In 1958, three Aeronavale Lancasters from 25F dropped into Durban in South Africa to refuel after a flight from Madagascar. Based at Lann-Bihoue in Brittany, France, they were a long way from home. Amongst the three was WU15 ‘7’, which is today preserved in the UK.
After its arrival at Biggin Hill, Lancaster VII G-ASXX was given an overhaul 1965-1967 and was painted in World War Two colours and given the name Guy Gibson, while maintaining the Surfers Paradise logo for a time. The bomb tallies recorded the type’s many exploits.
Among the three Durban visitors in 1958 was Mk I WU28 (formerly TW648), coded ‘28’. Delivered to the Aeronavale on November 28, 1952, this was probably the last major sortie for the aircraft, as she was struck off charge in December 1958.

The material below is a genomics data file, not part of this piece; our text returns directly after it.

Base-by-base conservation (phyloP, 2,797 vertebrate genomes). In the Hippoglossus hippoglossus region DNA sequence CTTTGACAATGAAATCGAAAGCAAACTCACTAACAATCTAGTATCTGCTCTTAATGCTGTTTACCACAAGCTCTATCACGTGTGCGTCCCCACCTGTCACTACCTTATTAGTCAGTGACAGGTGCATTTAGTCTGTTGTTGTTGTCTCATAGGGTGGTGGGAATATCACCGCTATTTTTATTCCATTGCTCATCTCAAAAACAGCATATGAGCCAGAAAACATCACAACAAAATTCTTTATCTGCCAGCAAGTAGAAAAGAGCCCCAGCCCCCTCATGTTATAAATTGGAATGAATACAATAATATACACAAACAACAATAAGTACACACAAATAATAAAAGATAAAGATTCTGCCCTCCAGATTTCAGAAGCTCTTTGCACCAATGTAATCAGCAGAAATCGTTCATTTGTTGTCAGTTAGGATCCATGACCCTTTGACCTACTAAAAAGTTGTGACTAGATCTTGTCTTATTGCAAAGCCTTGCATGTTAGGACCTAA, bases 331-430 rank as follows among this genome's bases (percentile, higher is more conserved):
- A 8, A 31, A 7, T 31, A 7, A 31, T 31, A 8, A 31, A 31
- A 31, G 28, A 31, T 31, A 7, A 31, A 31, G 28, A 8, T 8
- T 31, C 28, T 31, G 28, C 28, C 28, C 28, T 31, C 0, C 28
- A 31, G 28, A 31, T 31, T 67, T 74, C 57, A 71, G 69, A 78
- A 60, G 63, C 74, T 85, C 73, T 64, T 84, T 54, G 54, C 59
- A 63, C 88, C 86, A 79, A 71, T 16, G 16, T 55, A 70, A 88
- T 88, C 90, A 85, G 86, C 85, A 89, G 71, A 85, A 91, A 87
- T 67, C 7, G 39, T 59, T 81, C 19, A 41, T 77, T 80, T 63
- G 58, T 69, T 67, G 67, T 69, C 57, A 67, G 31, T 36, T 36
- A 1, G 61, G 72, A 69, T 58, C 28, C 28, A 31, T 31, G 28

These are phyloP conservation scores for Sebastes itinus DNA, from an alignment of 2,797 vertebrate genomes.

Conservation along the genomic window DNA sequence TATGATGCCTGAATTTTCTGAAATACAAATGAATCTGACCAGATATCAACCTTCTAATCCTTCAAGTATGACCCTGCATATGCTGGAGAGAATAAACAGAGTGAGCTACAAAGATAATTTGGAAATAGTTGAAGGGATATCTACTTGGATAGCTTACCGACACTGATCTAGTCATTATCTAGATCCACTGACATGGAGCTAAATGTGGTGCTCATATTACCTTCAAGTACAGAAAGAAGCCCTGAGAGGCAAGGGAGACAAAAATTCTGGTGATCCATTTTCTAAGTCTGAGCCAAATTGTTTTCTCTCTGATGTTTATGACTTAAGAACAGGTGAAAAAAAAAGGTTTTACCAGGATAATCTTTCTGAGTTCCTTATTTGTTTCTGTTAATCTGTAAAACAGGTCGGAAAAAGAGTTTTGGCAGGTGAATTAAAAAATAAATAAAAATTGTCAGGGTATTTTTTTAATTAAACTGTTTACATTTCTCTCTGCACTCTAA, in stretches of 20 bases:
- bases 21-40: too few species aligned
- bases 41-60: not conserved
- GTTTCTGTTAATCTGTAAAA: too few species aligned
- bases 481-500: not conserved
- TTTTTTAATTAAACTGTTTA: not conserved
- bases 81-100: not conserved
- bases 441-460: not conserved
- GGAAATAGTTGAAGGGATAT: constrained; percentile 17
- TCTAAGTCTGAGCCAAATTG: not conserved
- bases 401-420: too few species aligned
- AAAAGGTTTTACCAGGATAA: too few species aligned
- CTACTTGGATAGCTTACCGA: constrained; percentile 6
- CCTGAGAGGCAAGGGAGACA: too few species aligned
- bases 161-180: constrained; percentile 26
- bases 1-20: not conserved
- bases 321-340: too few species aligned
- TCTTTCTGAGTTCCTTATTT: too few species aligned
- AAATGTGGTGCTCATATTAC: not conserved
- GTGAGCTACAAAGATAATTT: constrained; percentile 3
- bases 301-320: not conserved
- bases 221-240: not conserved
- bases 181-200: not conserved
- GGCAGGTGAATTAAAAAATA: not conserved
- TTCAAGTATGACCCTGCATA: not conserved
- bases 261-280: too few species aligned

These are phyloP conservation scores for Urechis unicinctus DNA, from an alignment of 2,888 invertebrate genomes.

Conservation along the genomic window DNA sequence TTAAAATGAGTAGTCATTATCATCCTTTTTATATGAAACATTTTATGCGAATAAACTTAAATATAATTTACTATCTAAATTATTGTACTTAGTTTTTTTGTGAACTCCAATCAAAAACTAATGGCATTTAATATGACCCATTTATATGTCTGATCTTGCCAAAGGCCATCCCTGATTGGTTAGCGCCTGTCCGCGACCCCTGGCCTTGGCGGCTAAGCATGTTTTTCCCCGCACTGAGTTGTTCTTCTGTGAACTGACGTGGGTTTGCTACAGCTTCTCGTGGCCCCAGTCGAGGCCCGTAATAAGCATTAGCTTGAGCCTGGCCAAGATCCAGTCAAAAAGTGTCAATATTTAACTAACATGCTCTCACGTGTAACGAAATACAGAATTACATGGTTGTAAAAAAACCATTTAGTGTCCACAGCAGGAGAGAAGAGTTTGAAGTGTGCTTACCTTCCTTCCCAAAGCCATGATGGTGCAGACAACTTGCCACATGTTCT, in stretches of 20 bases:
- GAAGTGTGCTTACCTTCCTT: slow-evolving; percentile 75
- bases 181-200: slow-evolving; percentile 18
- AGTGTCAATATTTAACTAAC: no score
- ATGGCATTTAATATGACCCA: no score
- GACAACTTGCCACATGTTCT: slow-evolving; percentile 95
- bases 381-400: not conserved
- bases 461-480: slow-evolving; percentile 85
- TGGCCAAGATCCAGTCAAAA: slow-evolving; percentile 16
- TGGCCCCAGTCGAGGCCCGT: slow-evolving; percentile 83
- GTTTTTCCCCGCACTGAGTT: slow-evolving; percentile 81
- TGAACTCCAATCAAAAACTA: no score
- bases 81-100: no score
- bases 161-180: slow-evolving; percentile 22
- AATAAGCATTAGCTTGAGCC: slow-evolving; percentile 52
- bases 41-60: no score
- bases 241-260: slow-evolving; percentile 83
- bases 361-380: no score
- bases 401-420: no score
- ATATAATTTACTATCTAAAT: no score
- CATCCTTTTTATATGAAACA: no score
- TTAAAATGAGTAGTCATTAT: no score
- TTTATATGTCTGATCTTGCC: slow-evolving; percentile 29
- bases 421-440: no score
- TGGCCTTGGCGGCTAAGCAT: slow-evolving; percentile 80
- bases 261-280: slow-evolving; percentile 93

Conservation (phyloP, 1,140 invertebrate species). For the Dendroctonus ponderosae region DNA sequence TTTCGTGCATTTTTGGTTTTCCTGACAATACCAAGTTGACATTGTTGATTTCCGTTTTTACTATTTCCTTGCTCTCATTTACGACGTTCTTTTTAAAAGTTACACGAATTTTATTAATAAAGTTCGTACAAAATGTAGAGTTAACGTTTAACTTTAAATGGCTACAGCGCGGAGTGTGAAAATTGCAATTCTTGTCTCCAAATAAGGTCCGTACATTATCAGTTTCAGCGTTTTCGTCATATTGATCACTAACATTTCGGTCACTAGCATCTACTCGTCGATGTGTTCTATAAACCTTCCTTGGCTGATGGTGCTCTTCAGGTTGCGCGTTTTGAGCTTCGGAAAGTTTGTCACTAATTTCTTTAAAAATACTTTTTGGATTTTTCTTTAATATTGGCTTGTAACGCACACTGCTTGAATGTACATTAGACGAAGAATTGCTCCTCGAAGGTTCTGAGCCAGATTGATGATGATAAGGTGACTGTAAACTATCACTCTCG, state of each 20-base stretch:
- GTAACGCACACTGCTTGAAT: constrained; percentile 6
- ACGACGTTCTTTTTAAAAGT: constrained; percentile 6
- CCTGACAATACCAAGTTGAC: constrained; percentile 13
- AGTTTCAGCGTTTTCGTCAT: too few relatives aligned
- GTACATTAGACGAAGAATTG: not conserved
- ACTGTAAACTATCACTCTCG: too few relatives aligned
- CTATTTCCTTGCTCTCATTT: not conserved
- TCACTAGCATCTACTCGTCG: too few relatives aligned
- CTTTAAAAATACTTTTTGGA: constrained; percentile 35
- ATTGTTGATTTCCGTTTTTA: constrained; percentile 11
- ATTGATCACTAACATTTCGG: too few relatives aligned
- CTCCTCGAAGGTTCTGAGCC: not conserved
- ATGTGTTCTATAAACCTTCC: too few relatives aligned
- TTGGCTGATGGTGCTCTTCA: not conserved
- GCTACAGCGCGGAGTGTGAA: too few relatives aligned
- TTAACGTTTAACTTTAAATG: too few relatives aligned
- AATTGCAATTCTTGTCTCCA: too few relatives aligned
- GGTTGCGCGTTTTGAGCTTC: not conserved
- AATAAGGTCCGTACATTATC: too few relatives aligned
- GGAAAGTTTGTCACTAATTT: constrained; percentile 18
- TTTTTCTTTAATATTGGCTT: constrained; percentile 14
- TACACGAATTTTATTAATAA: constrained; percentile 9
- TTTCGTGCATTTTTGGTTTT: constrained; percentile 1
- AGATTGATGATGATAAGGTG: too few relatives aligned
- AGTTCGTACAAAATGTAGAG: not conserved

After its extensive restoration by volunteers at Scampton, NX611 was placed on the gate in 1974, complete with examples of the Lane’s formidable weaponry.
NX611 at East Kirkby with three engines running in her 50th anniversary year, 1995. The nose-art, Just Jane, relates to 57 Squadron, who were resident at the airfield.
A view of all three 25F Lancs on the ramp at Durban, 1958. The unit re-equipped with Lockheed Neptunes that year.
Lancaster VII NX611 is now the pride of the Lincolnshire Aviation Heritage Centre at East Kirkby. It owes its survival to the longevity of service the French navy allowed the type.
Mk VII WU01 at Luqa, Malta, in 1954. Transferred to the Aeronavale in early December 1951, it served initially from St Eval during the ‘work up’ period. It was destroyed in a landing accident in April 1955.
NX611/WU15 at Biggin Hill during the summer of 1965, showing the overall white tropical scheme adopted following overhaul by UTA in 1962. The civil registration was carried on both fins, under wing to port and over wing to starboard.
To keep the dwindling fleet going, contractors Union de Transport Aerien stripped several Lancasters for spares at Le Bourget and the hulks ended up on the fire dump. Two examples await their fate, 1965